“I realised his attack had been pre-meditated. He had drunk a bottle of scotch, a bottle of wine, half a bottle of tequila and several beers.”

This time he had his whole body weight on top of me, his hand once again around my throat, threatening to rape and kill me. I will admit that I fought back. I wasn’t going to let my baby be without his mother. My older children weren’t at home that night, so I knew they were safe. At this point I heard my little boy cry, and I think this is the only thing that stopped him. I really don’t know how far he would have gone if that hadn’t happened. He wouldn’t let me go to my baby, and after a while there was silence. I remember praying that my son was OK, and I just wanted this monster out of my house.

I grabbed my phone (and in my panic for some reason I didn’t actually call 000 or the police again, I really don’t know why… it seems ridiculous now) I pretended to be recording him.

I very calmly asked him over and over to leave and for some reason the thought of being recorded made him play the role of being cool, calm, and collected. It still took 30-45 minutes to convince him to go, as he paced the house, with me pretending to record him. Eventually I was so exhausted I began to cry hysterically, I think he figured he had won and finally he went. It was like the switch had been flicked again and he was all of a sudden able to see what he had done, and what he was about to do, but I was fully aware that it wouldn’t take much for the switch to flick again.

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I locked the door behind him and checked on my baby who was thankfully sleeping peacefully. I double checked the other doors. Then, bruised and exhausted I went to bed and cried myself to sleep.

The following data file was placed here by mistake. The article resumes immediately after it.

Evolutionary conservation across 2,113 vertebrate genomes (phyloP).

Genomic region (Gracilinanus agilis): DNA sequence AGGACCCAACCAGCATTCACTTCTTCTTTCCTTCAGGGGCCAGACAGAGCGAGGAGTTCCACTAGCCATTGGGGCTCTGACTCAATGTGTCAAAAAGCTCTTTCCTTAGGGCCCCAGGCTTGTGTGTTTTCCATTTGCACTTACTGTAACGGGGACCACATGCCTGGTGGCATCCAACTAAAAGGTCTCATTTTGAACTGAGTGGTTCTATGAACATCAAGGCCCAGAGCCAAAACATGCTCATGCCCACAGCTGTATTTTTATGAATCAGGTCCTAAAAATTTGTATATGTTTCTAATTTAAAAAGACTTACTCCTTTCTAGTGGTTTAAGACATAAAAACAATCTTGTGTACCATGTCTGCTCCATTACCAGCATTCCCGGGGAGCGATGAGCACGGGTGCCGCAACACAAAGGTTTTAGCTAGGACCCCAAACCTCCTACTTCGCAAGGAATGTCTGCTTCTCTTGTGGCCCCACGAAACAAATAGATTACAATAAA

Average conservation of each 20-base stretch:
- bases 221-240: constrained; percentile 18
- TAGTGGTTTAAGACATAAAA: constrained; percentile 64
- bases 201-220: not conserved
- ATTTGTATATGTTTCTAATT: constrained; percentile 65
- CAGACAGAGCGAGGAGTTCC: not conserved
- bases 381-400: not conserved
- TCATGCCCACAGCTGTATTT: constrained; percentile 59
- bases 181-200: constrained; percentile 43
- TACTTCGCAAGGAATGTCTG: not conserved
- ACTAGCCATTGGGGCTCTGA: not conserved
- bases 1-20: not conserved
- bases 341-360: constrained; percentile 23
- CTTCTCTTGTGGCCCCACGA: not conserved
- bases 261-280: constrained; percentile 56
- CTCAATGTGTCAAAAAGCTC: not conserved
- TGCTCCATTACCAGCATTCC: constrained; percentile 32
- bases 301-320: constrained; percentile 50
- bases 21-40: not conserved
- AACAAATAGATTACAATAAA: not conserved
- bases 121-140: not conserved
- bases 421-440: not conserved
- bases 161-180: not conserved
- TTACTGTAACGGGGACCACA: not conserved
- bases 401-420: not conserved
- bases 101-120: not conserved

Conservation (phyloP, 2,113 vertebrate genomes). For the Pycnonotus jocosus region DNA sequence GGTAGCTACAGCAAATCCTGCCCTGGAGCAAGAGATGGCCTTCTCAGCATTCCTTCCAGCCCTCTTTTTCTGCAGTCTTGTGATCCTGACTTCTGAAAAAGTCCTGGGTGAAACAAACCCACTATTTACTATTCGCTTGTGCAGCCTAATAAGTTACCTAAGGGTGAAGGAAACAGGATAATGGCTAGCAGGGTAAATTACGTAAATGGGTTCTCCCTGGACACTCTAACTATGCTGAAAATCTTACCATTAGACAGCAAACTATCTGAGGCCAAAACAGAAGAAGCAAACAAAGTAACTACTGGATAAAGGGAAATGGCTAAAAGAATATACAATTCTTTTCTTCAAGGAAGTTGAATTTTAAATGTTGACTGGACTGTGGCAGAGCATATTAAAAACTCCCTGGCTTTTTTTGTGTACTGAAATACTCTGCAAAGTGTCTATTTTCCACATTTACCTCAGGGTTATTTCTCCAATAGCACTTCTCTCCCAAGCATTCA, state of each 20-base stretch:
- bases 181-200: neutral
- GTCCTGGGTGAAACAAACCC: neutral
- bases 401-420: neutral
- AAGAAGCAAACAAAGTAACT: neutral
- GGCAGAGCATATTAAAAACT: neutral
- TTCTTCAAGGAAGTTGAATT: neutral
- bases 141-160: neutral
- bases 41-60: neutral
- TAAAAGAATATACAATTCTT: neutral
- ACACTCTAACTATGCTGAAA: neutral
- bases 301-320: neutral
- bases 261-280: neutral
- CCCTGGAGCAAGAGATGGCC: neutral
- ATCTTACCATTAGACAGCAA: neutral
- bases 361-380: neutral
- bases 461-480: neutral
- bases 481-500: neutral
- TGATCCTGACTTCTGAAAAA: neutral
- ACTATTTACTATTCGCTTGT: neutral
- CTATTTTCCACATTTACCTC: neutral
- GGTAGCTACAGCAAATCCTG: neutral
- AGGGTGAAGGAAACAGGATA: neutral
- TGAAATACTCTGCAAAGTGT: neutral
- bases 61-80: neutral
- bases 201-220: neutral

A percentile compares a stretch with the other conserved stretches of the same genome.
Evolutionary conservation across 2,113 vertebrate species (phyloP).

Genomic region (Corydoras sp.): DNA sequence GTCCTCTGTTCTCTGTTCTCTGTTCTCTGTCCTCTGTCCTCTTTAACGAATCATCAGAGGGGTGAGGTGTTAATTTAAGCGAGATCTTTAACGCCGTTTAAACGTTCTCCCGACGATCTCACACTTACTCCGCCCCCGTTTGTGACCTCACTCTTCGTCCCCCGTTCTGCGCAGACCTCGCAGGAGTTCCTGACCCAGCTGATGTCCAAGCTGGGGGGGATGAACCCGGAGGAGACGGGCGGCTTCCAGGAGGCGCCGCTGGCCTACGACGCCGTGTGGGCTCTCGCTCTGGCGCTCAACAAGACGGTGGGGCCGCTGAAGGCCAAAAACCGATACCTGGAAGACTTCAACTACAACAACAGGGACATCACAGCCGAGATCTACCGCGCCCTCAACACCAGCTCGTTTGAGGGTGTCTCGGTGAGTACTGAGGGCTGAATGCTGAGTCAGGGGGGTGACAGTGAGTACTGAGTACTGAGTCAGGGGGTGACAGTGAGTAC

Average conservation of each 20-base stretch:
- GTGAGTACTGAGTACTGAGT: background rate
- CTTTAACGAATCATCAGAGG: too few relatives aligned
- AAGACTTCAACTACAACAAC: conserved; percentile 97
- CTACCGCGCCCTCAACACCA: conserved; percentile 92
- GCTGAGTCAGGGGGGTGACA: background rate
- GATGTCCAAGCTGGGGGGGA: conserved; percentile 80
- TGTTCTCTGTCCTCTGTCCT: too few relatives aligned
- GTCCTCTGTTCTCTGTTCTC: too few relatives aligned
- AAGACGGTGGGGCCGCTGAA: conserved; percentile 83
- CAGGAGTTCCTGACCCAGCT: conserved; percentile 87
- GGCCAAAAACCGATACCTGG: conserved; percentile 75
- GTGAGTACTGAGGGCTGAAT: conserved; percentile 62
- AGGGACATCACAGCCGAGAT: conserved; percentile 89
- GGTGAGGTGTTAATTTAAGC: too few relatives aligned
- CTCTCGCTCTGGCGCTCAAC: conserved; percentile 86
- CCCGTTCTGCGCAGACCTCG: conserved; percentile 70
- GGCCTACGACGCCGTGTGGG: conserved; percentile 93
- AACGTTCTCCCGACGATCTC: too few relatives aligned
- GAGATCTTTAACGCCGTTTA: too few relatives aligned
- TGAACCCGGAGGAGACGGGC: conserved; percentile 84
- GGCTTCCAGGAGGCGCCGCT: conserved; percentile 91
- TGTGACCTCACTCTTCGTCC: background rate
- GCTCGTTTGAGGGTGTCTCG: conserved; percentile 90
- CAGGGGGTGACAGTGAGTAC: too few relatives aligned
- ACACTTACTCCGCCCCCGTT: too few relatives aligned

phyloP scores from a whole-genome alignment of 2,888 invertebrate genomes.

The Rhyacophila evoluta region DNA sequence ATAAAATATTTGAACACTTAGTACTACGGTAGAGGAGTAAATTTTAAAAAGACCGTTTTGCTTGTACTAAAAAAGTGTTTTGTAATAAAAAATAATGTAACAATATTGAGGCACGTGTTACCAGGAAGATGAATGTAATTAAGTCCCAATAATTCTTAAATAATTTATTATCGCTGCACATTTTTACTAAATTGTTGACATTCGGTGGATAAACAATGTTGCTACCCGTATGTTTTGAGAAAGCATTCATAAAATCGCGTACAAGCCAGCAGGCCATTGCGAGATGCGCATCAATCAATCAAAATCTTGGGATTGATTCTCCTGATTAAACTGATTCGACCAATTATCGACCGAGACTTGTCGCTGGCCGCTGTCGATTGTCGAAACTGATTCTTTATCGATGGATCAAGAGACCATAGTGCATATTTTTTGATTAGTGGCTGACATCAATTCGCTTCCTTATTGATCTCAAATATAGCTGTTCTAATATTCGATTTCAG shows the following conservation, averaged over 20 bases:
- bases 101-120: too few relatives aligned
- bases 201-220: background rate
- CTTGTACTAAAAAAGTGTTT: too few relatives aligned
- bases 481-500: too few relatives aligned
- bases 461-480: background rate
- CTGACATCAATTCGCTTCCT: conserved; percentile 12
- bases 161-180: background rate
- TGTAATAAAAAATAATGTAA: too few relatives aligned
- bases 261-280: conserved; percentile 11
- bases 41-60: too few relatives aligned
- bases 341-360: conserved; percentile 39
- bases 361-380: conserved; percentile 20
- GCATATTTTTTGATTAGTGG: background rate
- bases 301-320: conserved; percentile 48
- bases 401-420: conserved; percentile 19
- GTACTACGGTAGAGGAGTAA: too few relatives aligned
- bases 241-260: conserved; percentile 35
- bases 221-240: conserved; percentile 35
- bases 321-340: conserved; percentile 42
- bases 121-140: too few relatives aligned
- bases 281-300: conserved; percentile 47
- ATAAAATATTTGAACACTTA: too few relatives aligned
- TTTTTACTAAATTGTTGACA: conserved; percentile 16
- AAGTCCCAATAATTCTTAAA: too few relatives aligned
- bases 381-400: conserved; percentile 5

It wasn’t until the next morning that I realised his attack had been pre-meditated. He had drunk a bottle of scotch, a bottle of wine, half a bottle of tequila and several beers… all whilst he was meant to be watching over our baby. He had texted to make me feel at ease, whilst drinking to deliberately rile himself up in order to attack me when I got home.

The sad thing is that this wasn’t the first time. Months earlier I had taken out an AVO on him when he had spat on me, tried to grab our son from his car seat and then punched my car. A few years before that he had knocked me out in the car park at his sister’s wedding. Each and every time he claimed to be getting psychological help, to be taking anti-depressants, to have chosen to never ever drink again. So I would slowly relax the rules of the AVO, letting him have contact with the kids because they all wanted it. Letting him help with the gardening because I couldn’t afford to pay someone… until it snowballed and the lines were once again completely blurred. Until he once again had complete control. And everything would seem to be OK… for a while.